• At system initialization.
• When the status of an external interface has changed.
• When a report has been requested.
5: Use examples, tables, figures etc., they are a great source of
information and clarification.
– Make sure examples and notes are clearly marked as such (not part of requirement).
– For tables; specify if all, some or none of the cells are requirements.
– Clearly indicate if a figure or part of the figure, is part of the requirement, or is information.
6: Be consistent with names; always call the same entity by the same name.
– Example: If in some requirements the subject is called “the System,” and in others “ the URQ-65”, the
names are not consistent.
– Always use the correct name for the level of specification. You can not verify a sub capability at a
7: If you use a TBD or TBR, have a plan. You must state who is responsible for
the information, and when the it will be completed.
8: Make sure a requirement contains all the qualities of a good requirements
– Concise: Minimal, easily understood, a complete expression of a single thought, non-ambiguous; only
one possible interpretation.
– Correct: An absence of errors of fact.
– Consistent: No conflicts between individual requirements, parts of a single requirement complement
each other. Connectivity exists between the requirements; consistent words and terms
– Traceable: Know source of requirement and be able to allocate it, Uniquely identified for life. Never re-
used identification on Project.
– Verifiable: Method (Test, Inspection, Demonstration, Analysis, Certification) Understand how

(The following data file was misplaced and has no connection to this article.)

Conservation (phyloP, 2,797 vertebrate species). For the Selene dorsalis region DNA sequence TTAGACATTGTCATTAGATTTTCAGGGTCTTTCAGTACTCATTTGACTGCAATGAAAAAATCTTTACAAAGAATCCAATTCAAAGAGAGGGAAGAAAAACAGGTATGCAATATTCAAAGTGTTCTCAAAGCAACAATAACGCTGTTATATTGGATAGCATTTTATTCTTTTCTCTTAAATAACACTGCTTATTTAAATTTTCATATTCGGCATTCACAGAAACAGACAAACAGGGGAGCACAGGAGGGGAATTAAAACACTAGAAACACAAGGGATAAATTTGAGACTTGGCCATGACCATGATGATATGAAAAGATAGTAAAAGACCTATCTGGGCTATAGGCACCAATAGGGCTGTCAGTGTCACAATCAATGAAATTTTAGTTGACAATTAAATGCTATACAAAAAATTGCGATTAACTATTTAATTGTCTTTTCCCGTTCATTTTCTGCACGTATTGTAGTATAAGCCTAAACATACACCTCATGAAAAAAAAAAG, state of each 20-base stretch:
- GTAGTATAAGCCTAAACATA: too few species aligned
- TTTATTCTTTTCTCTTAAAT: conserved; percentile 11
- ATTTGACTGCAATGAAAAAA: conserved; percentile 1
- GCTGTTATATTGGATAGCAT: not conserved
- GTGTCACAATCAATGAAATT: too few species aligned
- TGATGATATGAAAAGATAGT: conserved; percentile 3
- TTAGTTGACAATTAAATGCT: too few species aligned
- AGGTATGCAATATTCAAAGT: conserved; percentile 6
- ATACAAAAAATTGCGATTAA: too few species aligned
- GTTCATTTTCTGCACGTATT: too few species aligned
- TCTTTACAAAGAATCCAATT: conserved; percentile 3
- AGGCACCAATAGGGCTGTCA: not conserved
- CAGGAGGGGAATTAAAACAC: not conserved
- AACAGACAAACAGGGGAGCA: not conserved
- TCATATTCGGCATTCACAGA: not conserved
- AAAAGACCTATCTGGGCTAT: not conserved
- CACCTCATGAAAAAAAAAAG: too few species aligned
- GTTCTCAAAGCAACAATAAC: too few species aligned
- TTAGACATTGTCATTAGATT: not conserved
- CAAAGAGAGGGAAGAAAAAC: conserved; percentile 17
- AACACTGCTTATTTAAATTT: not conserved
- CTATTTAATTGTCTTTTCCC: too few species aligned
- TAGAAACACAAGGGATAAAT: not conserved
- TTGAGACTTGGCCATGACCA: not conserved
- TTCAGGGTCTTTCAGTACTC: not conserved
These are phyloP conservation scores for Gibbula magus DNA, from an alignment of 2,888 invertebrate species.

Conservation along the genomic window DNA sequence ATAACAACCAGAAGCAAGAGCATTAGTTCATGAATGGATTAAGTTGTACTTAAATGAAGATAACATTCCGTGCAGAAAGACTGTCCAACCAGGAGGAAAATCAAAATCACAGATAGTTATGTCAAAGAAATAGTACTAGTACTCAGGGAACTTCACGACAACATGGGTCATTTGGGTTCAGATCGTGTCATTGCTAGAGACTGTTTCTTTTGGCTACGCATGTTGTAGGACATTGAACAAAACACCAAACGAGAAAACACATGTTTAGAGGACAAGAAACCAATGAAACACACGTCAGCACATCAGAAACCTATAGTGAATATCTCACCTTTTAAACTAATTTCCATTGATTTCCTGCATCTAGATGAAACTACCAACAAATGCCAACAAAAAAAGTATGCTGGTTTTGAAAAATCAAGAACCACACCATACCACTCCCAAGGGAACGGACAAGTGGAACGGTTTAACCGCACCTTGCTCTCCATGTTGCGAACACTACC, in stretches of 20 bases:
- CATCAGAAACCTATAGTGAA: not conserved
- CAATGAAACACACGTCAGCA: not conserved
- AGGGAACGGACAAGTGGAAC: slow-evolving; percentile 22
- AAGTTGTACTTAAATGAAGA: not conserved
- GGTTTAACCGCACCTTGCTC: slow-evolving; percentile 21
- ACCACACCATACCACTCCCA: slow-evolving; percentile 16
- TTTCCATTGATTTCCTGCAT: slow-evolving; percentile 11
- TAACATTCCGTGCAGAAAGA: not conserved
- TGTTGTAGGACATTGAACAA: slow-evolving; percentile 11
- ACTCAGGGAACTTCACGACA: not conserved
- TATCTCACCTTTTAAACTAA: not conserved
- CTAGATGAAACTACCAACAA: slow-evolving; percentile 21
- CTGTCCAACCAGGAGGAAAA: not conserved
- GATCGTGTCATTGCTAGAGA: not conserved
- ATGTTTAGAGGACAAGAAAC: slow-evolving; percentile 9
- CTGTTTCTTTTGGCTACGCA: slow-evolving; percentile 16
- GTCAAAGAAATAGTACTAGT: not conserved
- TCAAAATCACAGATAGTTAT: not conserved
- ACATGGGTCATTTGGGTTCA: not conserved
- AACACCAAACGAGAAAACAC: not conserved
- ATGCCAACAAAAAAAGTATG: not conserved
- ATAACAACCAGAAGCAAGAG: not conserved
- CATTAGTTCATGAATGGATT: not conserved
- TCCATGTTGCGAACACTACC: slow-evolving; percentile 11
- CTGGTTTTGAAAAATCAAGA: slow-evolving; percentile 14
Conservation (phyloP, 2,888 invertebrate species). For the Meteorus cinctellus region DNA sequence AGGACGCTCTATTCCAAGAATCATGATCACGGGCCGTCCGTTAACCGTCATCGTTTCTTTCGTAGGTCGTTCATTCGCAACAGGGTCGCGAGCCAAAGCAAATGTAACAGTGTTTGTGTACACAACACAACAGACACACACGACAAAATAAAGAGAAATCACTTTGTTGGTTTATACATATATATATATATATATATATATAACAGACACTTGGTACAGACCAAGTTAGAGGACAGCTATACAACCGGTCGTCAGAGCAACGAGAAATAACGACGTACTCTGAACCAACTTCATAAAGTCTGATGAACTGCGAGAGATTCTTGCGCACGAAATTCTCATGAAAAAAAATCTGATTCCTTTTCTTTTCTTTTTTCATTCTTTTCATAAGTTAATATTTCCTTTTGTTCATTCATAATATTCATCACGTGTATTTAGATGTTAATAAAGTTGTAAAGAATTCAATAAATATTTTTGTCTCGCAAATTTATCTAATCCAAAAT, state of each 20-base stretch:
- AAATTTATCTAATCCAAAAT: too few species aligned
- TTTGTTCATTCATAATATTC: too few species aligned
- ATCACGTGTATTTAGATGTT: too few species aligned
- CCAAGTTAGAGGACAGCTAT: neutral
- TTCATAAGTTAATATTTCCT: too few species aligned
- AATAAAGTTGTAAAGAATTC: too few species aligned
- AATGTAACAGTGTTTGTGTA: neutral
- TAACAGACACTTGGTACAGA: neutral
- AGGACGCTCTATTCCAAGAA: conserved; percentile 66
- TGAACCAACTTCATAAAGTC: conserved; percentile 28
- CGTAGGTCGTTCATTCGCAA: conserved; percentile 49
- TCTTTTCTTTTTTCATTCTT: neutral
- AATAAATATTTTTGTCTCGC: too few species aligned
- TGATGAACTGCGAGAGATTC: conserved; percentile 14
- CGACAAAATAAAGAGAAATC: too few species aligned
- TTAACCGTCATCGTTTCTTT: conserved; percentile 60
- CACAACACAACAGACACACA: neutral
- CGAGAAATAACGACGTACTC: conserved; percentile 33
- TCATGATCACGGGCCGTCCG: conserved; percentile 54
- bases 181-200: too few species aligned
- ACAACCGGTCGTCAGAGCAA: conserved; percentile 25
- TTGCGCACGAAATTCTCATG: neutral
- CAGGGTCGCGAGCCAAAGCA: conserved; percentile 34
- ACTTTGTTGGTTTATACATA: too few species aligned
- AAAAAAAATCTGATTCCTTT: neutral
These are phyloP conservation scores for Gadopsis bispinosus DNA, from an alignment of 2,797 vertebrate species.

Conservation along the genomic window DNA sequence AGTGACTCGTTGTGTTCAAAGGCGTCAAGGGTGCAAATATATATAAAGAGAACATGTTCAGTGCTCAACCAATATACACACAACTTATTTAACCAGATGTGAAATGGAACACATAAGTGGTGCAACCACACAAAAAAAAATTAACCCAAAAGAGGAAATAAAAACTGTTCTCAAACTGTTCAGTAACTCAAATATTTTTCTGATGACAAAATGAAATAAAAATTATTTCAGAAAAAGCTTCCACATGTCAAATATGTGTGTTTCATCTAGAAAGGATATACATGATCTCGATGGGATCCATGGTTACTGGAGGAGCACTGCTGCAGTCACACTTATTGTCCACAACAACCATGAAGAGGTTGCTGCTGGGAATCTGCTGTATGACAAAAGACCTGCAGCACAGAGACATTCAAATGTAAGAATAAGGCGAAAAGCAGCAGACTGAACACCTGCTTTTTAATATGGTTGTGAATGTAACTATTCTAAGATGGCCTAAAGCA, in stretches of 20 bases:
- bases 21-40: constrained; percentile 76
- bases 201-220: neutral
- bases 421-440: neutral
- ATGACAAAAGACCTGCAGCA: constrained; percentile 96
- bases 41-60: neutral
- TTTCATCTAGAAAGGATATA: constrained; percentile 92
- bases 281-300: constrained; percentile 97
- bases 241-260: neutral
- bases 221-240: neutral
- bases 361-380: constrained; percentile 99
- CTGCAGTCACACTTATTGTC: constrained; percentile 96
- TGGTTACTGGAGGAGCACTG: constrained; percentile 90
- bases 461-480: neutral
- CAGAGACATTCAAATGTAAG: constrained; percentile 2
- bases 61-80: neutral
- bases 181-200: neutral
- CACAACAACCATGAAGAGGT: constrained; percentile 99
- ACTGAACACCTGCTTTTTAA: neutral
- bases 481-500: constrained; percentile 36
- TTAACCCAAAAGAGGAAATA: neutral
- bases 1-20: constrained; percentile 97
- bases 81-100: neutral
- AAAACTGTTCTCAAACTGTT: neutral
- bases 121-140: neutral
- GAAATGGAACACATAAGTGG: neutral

requirement can be verified, and determine criteria for acceptance.
– Necessary: Can the system be complete without this requirement?
– Attainable: Is this requirement technically feasible within given time and cost?
– Modular: Will a change to this requirement have a big impact on the system? Can this requirement be
easily used and monitored by other programs if needed?
– Restrictive – The requirement should written in such a way as to not limit implementation. Make sure the
requirement states what needs to be done not how.
9: Conjunctions. There should be only one requirement per statement.
– A requirement should not contain “and” or “or”.
– Requirement which contain “and”, “or” or “and/or” probably contain more than one requirements. These
hard to trace and completely verify.
10: Make sure that if a requirement references another document, that it does
– State if reference is information or part of the requirement.
– Make sure references are listed in applicable document section and state what part of reference applies
11: Make sure Acronyms are used correctly.
– Place the acronym in the acronym list in the specification.
– Spell out the complete phrase followed by the acronym in parenthesis the first time used.
– The next time just use the acronym.
– Example: first use: “The SATCOM Antenna Interface Unit (SAIU) shall…”, second use “The SAIU
12: Overspecification leads to unfunded requirements, and can add duplicate
– The length of a requirement should not be excessive.
13: Use the requirement template
There are four major parts to a requirement:
– Entities –
• Subject of the requirements (noun)
• Object of action (noun)